Did you know that there are 45 fatal injuries to construction worker in year 2022/23 in Great Britain? With death rate in construction industry going three times higher than in the transportation and storage industry, it becomes imperative to adopt practices that enhances safety at the construction sites; BIM for safety management can help us mitigate these risks.  

For the said reasons, various bodies and businesses are committing resources to make construction sites more and more safe for their workers. Despite all technological advancements, accidents continue to occur. However, digital revolution is now opening up new horizons to improve safety and working conditions of the workers. BIM (Building Information Modelling) has emerged as one of the major tools that can improve safety standards greatly.  

This is how BIM improves safety of the workers and make the practice more efficient:  

Before diving into details, let’s have a quick recap of BIM concepts. BIM is used by industry experts to generate accurate and detailed digital representations of the physical and functional characteristics of construction and building sites. Instead of having access to fixed representations, stakeholders now can access powerful digital models that are being used across the world to improve efficiencies and risk management during the project lifecycle.  

Poignantly, very few companies are harnessing the power of these models to reduce risk of fatal accidents.  

You can use BIM to improve safety of the construction project at every stage. For instance, contractors can highlight major hazards to craft a safety and health file for the project. In case, any such information already exist, contractors can use new assessments to add details to existing data.  

BIM for Safety Management_Make Your Practice with DDC Solutions

Access to the latest information to all stakeholders is an integral part of BIM. Therefore, these digital information systems make it easy for contactors to share updated information with all stakeholders. So, if contractors find potential safety hazards and make changes to design, it can be easily reflected in the updated information. Once complete, the BIM can then be used by the contractor to update practical, on-site health and safety measures.  

Likewise, once the project has been finished, stakeholders can keep details within the BIM model in their existing form.  

Additionally, safety contractors can harness power of BIM to integrate safety protocols directly into the models. They can position safety barriers, signage, and protective measures throughout the site layout. Furthermore, they can use these models during briefings and trainings to spread awareness about safety protocols. These training sessions can be used to communicate potential hazards to workers and measures taken to combat the same.  

Thus, stakeholders cannot only improve safety measures at construction sites by integrating safety protocols in the BIM models, they can also make their projects cost efficient by significantly reducing downtime associated with accidents and safety breaches.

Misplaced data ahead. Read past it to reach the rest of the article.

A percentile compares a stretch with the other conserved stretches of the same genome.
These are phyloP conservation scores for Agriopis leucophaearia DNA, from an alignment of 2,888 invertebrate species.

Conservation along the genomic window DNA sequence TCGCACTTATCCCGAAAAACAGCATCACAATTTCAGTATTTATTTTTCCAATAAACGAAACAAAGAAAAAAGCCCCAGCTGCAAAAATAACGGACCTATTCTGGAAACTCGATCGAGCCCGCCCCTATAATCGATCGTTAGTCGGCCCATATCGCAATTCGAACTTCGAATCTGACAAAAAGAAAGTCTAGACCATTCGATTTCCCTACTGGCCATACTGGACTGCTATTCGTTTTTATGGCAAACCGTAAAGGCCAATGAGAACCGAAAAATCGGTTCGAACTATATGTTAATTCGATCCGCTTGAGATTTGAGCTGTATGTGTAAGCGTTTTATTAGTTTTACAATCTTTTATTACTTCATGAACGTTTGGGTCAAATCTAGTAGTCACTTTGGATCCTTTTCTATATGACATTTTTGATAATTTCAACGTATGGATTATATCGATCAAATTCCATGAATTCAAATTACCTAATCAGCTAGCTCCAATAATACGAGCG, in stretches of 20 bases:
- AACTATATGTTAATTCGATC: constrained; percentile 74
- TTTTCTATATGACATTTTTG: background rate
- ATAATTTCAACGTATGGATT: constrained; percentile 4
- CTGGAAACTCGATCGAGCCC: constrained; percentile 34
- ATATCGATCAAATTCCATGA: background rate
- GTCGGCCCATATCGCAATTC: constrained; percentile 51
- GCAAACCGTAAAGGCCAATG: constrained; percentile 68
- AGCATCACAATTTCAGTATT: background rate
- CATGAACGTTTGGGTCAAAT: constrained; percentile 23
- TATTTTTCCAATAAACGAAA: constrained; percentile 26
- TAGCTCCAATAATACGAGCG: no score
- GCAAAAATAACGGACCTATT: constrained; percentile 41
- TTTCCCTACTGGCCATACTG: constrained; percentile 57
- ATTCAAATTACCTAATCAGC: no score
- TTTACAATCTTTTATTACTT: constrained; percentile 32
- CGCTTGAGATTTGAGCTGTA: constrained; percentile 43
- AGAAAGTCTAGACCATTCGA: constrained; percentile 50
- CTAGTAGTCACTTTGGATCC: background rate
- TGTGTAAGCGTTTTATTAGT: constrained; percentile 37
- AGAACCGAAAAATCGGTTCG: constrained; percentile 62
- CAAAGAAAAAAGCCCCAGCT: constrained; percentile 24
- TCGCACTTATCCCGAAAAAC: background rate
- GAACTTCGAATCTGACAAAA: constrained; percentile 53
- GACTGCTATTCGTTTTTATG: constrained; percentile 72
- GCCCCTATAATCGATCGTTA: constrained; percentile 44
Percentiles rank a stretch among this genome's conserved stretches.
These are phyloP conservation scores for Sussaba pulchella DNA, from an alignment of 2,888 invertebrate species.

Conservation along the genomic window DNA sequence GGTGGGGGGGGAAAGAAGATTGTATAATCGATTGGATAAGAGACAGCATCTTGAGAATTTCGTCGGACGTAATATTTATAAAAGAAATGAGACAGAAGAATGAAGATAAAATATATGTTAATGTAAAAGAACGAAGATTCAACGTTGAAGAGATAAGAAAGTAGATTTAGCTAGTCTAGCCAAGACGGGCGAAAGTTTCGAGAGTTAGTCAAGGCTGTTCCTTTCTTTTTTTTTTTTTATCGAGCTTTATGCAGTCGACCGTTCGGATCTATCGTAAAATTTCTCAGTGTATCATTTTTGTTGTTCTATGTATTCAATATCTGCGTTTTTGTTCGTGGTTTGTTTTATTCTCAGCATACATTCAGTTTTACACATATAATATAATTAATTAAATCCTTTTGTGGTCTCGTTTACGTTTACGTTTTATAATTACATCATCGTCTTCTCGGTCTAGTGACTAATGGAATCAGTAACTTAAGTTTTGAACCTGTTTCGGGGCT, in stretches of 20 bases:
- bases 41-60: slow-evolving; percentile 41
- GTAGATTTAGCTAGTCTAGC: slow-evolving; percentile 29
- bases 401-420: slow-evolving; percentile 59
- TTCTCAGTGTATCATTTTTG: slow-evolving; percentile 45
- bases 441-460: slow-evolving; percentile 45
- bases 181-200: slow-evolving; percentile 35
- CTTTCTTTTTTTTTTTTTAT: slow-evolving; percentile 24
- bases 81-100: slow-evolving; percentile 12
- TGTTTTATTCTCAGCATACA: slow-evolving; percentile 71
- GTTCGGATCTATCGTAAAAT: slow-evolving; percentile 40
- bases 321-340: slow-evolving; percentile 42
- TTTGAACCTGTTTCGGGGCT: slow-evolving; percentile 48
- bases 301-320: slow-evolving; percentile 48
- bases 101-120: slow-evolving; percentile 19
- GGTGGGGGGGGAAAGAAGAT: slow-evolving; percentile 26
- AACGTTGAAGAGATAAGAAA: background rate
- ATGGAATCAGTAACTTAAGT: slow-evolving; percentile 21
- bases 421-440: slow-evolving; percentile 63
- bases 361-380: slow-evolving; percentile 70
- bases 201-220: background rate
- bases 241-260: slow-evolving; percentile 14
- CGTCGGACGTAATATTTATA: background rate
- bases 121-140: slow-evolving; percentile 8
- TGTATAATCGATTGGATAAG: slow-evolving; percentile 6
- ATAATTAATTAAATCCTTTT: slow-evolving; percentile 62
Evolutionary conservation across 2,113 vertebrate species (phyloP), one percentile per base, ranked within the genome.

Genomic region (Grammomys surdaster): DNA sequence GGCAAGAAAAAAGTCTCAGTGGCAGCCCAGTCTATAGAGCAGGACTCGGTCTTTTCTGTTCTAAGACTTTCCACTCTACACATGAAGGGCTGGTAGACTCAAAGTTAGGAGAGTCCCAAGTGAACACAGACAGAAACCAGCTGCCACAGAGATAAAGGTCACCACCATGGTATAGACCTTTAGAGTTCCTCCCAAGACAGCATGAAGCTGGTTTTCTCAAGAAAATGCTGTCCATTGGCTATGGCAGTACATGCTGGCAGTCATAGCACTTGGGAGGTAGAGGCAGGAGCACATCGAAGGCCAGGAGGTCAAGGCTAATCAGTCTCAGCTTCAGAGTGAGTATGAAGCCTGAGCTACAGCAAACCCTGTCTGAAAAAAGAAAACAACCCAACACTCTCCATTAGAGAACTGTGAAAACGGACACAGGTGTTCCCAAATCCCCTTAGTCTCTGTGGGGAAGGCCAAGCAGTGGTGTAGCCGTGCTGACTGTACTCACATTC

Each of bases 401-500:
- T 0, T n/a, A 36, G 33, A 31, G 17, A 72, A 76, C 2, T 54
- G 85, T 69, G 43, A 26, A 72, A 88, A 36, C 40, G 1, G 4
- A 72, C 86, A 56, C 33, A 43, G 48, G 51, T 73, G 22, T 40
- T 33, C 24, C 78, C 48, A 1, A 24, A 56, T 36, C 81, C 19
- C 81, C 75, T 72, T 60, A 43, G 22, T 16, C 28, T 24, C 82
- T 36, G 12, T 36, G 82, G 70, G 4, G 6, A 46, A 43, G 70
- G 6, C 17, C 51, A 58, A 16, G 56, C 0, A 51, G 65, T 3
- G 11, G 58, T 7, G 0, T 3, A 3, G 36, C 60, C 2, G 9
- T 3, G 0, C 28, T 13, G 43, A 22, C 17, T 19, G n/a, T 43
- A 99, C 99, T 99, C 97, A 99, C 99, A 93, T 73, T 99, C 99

To assume that BIM or digital technology will altogether eliminate accidents and bring fatality rate to zero is quite unrealistic. However, it can reduce the same significantly. Besides, BIM will empower all stakeholders, including the safety contractor, to effectively probe into such accidents and learn from previous mistakes.  

Let’s assume that contractors have used BIM consistently from the beginning of the project. Doing so will allow them to have access to comprehensive information about certain area of the project. They can use this information to go through previous iterations of risk assessment and detect areas to further consolidate safety provisions for the next projects. Likewise, they can use previous iterations to change procedures to avoid such accidents in future.  

Irrespective of how cliché it sounds, we will remind you that construction is complex, and so is BIM. The same has been reflected in reports of the Center for Workplace Mental Health as it put construction in top rankings among industries where mental health continue to persist and grow. The main reason behind these undesirable rankings are long work hours and deadline-driven nature of this fast-paced industry. Likewise, the high fatality rate in construction industry is also a key factor behind stress. 

UK Construction Injuries Stats Visualization

BIM makes the whole project delivery process efficient. It is used by industry leaders to safety and health on-site. Project managers and contractors harness BIM’s power to craft strategies that improve risk management and prevent accidents. Thus, BIM for safety management can help reduce stress factor significantly.  

Want to make your practice more cost-efficient by reducing financial waste and improving risk management by incorporating BIM into your practice, reach out to us for a free consultation. Our BIM experts will hold an in-depth discussion with you to understand your requirements, craft a bespoke BIM strategy, and to give you a no-obligation quote.  

We have made practices of industry leaders such as Higgins Partnerships, David Kohn Architects, and Stiff + Trevillion efficient. Plus, we are headed by one of the pioneering forces behind BIM revolution, Jimi Clarke. And this is the very reason we tell our clients that “BIM is not something we do, BIM is something that we achieve.”